The power of a compliment
You’ll be amazed at the positive psychological impact a compliment can make in the workplace.
Just like a thoughtful promotional gift, a compliment motivates people to keep up the same great behaviors that bring praise and recognition from others. Your employees and coworkers will stay encouraged to perform at a high level when they’re recognized for their success. Studies show that participants who received a compliment after completing an exercise perform better even a full day afterward, compared to those who completed the same exercise without being complimented on their performance.
The scientific reason for this? A compliment given in a genuine, professional, and appropriate way triggers the reward center in the brain, releasing dopamine. This neurotransmitter sends feel-good signals to our mind and body. When a compliment is well received, the exchange actually boosts the self-esteem of both the recipient and the giver of the praise.
How can a compliment improve your work life?
Need another good reason to compliment someone for a job well done? You just might learn something! Here’s a quick example from one of our Warwick customer service superstars, Melanie:
“Yesterday, I had to do some quick research on a PO. The first place I looked, there were detailed notes from another account manager. It directed me to an email thread with exactly what I needed. Because of how well she does her job, I was able to quickly resolve my question. I took the time to send her a quick email complimenting her thoroughness, and let her know how much she brings to the table. Then something amazing happened! She showed me a coding trick within our email system to remind her of any special pricing agreed to. It was an amazing time-saving hack and I started doing the same!”
When recognition is due, take the time to verbally compliment your co-workers, fellow distributors, your sales team, and even your suppliers. What do you admire about them? Is their work ethic off the charts? Did they meet or surpass a big goal recently? Give them kudos. Doing so creates a positive energy in the office and boosts morale.
How to praise clients and prospects the right way
It’s fine to compliment your customers and your prospects, too– but as with any compliment, be sure to keep it sincere, and reserve it for noteworthy occasions. “Compliments can be subject to the laws of economics, meaning that the more often you give them out, the less they mean,” warns Susan Krauss Whitbourne, Ph.D., and Professor of Psychology UMass Amherst.
With a new prospect, you don’t want to give off the appearance that you’re trying too hard to make the sale. “If it’s clear that you stand to gain from your compliment, your compliment may seem insincere,” says Whitbourne.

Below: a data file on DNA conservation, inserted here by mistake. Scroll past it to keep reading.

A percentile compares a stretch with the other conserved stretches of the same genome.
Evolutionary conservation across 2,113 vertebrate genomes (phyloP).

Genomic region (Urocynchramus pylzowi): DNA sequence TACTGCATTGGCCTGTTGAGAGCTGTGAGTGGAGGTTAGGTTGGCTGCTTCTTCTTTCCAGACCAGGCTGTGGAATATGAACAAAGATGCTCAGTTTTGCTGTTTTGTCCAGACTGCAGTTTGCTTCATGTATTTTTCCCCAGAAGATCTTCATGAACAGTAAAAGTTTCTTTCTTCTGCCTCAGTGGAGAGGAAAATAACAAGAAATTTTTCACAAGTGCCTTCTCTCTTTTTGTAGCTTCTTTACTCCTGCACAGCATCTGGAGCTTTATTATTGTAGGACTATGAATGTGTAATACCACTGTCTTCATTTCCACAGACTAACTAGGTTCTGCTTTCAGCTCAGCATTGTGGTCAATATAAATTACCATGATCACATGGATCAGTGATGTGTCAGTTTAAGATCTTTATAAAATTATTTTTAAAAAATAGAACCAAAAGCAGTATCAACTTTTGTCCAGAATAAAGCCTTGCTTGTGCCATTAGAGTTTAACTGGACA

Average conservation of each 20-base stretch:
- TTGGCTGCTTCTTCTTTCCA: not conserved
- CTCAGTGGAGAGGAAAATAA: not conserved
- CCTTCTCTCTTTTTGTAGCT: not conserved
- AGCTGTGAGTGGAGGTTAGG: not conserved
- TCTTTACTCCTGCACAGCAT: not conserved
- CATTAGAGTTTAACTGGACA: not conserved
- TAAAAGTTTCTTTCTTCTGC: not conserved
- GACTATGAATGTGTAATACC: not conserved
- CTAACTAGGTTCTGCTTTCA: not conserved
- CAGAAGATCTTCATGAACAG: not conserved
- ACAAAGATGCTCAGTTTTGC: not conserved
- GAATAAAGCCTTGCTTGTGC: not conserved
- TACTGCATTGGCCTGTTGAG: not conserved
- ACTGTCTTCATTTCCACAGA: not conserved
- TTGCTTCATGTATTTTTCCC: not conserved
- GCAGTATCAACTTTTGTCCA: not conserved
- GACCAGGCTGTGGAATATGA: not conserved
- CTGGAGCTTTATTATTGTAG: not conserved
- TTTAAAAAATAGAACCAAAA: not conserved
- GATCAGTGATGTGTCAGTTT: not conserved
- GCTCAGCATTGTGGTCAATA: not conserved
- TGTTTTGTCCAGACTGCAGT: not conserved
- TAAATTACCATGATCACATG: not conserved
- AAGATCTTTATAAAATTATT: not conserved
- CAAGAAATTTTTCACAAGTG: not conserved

When researching a new prospect, take note of their background. Are you truly inspired by how they built up their business? Do they have a knockout website or slogan? A sincere compliment is a great way to start a conversation out, build rapport, and warm up your prospects.
Why is this valuable in the sales process, you ask? It just so happens that the dopamine-producing part of the brain (the ventral medial prefrontal cortex) also handles social decision-making. In the world of selling, this is important because many buying decisions are emotionally based. Know how to work the compliments, and you could be on your way to a better bottom line.
Keep compliments genuine and work-related
A word of caution on complimenting, though– if you don’t have anything genuinely positive to say, don’t force it. A compliment should be natural and sincere. False flattery is easy to detect. If delivered inappropriately or disingenuously, a well-meaning compliment can completely backfire. Instead of creating a feel-good self-esteem boost, an inappropriate compliment can create an awkward relationship or uncomfortable situation. With that said, make sure to keep your compliments business or work related. While it may be flattering, complimenting someone’s outfit or physical appearance may cross a personal boundary.
Compliments motivate, improve communication, and build trust
You don’t need to be an expert or even a social butterfly to master this skill. You only need to be sincere. People always give more when they feel appreciated, and often, they’ll become more relaxed, more trusting, and more communicative as a result. Start a culture of awareness for the positive developments around you. Co-workers, vendors, and clients all benefit from knowing that we notice and value them. We challenge you to send at least one person some much-needed kudos for a job well done today. You might get back more than you expect!
Did you compliment someone today? How did it impact you? We’d love to hear your stories. Leave a comment below or share with us on the Warwick Facebook page.